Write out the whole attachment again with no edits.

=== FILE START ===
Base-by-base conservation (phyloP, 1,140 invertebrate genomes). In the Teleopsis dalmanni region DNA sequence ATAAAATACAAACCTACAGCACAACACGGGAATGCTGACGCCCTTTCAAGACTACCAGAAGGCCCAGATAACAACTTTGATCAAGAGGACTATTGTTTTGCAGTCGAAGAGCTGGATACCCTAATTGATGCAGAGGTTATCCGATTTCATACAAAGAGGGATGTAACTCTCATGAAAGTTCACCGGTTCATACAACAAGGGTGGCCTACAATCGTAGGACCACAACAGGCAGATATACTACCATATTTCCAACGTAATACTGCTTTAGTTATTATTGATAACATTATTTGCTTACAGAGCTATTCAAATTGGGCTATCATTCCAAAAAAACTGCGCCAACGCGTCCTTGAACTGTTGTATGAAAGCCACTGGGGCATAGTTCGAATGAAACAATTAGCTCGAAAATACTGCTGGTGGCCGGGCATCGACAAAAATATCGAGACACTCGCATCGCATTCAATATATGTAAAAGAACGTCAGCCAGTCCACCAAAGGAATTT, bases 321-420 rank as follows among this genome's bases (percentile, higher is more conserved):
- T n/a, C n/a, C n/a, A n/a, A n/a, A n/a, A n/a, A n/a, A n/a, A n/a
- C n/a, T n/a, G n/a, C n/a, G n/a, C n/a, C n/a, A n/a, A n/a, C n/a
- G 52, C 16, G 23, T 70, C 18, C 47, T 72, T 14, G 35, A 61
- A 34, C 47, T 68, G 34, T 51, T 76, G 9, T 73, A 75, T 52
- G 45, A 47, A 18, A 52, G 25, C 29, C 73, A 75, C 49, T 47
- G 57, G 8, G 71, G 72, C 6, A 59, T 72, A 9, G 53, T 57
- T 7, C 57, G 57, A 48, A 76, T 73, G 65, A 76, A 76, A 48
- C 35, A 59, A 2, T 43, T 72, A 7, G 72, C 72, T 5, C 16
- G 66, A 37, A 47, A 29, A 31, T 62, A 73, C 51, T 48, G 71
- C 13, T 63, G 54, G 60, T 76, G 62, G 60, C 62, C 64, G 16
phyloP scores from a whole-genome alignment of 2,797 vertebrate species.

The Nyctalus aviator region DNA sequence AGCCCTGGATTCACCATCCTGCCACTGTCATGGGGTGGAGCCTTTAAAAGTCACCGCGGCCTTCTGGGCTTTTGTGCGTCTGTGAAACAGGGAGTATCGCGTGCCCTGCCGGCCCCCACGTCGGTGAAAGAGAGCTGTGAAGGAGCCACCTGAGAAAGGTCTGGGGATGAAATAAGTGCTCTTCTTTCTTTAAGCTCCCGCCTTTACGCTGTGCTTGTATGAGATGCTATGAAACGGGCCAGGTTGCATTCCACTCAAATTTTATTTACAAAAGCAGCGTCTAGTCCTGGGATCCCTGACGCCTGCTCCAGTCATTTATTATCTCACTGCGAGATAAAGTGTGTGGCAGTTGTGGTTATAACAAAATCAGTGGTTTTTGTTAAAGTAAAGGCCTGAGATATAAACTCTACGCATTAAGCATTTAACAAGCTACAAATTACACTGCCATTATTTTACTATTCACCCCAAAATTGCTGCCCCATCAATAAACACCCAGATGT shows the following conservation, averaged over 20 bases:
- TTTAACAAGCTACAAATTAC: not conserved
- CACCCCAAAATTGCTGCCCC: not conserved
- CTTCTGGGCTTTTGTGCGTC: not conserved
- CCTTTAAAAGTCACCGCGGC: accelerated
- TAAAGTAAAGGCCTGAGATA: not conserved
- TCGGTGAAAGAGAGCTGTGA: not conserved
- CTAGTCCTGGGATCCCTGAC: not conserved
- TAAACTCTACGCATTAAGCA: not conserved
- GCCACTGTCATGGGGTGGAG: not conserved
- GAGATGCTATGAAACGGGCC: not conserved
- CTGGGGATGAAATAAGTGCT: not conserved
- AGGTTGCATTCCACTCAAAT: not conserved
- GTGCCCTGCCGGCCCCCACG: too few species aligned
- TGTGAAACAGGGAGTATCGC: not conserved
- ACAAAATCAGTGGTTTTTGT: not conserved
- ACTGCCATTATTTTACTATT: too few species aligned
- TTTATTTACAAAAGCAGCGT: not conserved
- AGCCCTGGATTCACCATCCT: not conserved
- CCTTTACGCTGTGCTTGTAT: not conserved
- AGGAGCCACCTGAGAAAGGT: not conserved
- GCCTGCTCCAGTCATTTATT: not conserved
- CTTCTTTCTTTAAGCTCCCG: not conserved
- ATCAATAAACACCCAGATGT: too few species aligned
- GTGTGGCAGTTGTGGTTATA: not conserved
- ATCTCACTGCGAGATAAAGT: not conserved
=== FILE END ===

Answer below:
Base-by-base conservation (phyloP, 1,140 invertebrate genomes). In the Teleopsis dalmanni region DNA sequence ATAAAATACAAACCTACAGCACAACACGGGAATGCTGACGCCCTTTCAAGACTACCAGAAGGCCCAGATAACAACTTTGATCAAGAGGACTATTGTTTTGCAGTCGAAGAGCTGGATACCCTAATTGATGCAGAGGTTATCCGATTTCATACAAAGAGGGATGTAACTCTCATGAAAGTTCACCGGTTCATACAACAAGGGTGGCCTACAATCGTAGGACCACAACAGGCAGATATACTACCATATTTCCAACGTAATACTGCTTTAGTTATTATTGATAACATTATTTGCTTACAGAGCTATTCAAATTGGGCTATCATTCCAAAAAAACTGCGCCAACGCGTCCTTGAACTGTTGTATGAAAGCCACTGGGGCATAGTTCGAATGAAACAATTAGCTCGAAAATACTGCTGGTGGCCGGGCATCGACAAAAATATCGAGACACTCGCATCGCATTCAATATATGTAAAAGAACGTCAGCCAGTCCACCAAAGGAATTT, bases 321-420 rank as follows among this genome's bases (percentile, higher is more conserved):
- T n/a, C n/a, C n/a, A n/a, A n/a, A n/a, A n/a, A n/a, A n/a, A n/a
- C n/a, T n/a, G n/a, C n/a, G n/a, C n/a, C n/a, A n/a, A n/a, C n/a
- G 52, C 16, G 23, T 70, C 18, C 47, T 72, T 14, G 35, A 61
- A 34, C 47, T 68, G 34, T 51, T 76, G 9, T 73, A 75, T 52
- G 45, A 47, A 18, A 52, G 25, C 29, C 73, A 75, C 49, T 47
- G 57, G 8, G 71, G 72, C 6, A 59, T 72, A 9, G 53, T 57
- T 7, C 57, G 57, A 48, A 76, T 73, G 65, A 76, A 76, A 48
- C 35, A 59, A 2, T 43, T 72, A 7, G 72, C 72, T 5, C 16
- G 66, A 37, A 47, A 29, A 31, T 62, A 73, C 51, T 48, G 71
- C 13, T 63, G 54, G 60, T 76, G 62, G 60, C 62, C 64, G 16
phyloP scores from a whole-genome alignment of 2,797 vertebrate species.

The Nyctalus aviator region DNA sequence AGCCCTGGATTCACCATCCTGCCACTGTCATGGGGTGGAGCCTTTAAAAGTCACCGCGGCCTTCTGGGCTTTTGTGCGTCTGTGAAACAGGGAGTATCGCGTGCCCTGCCGGCCCCCACGTCGGTGAAAGAGAGCTGTGAAGGAGCCACCTGAGAAAGGTCTGGGGATGAAATAAGTGCTCTTCTTTCTTTAAGCTCCCGCCTTTACGCTGTGCTTGTATGAGATGCTATGAAACGGGCCAGGTTGCATTCCACTCAAATTTTATTTACAAAAGCAGCGTCTAGTCCTGGGATCCCTGACGCCTGCTCCAGTCATTTATTATCTCACTGCGAGATAAAGTGTGTGGCAGTTGTGGTTATAACAAAATCAGTGGTTTTTGTTAAAGTAAAGGCCTGAGATATAAACTCTACGCATTAAGCATTTAACAAGCTACAAATTACACTGCCATTATTTTACTATTCACCCCAAAATTGCTGCCCCATCAATAAACACCCAGATGT shows the following conservation, averaged over 20 bases:
- TTTAACAAGCTACAAATTAC: not conserved
- CACCCCAAAATTGCTGCCCC: not conserved
- CTTCTGGGCTTTTGTGCGTC: not conserved
- CCTTTAAAAGTCACCGCGGC: accelerated
- TAAAGTAAAGGCCTGAGATA: not conserved
- TCGGTGAAAGAGAGCTGTGA: not conserved
- CTAGTCCTGGGATCCCTGAC: not conserved
- TAAACTCTACGCATTAAGCA: not conserved
- GCCACTGTCATGGGGTGGAG: not conserved
- GAGATGCTATGAAACGGGCC: not conserved
- CTGGGGATGAAATAAGTGCT: not conserved
- AGGTTGCATTCCACTCAAAT: not conserved
- GTGCCCTGCCGGCCCCCACG: too few species aligned
- TGTGAAACAGGGAGTATCGC: not conserved
- ACAAAATCAGTGGTTTTTGT: not conserved
- ACTGCCATTATTTTACTATT: too few species aligned
- TTTATTTACAAAAGCAGCGT: not conserved
- AGCCCTGGATTCACCATCCT: not conserved
- CCTTTACGCTGTGCTTGTAT: not conserved
- AGGAGCCACCTGAGAAAGGT: not conserved
- GCCTGCTCCAGTCATTTATT: not conserved
- CTTCTTTCTTTAAGCTCCCG: not conserved
- ATCAATAAACACCCAGATGT: too few species aligned
- GTGTGGCAGTTGTGGTTATA: not conserved
- ATCTCACTGCGAGATAAAGT: not conserved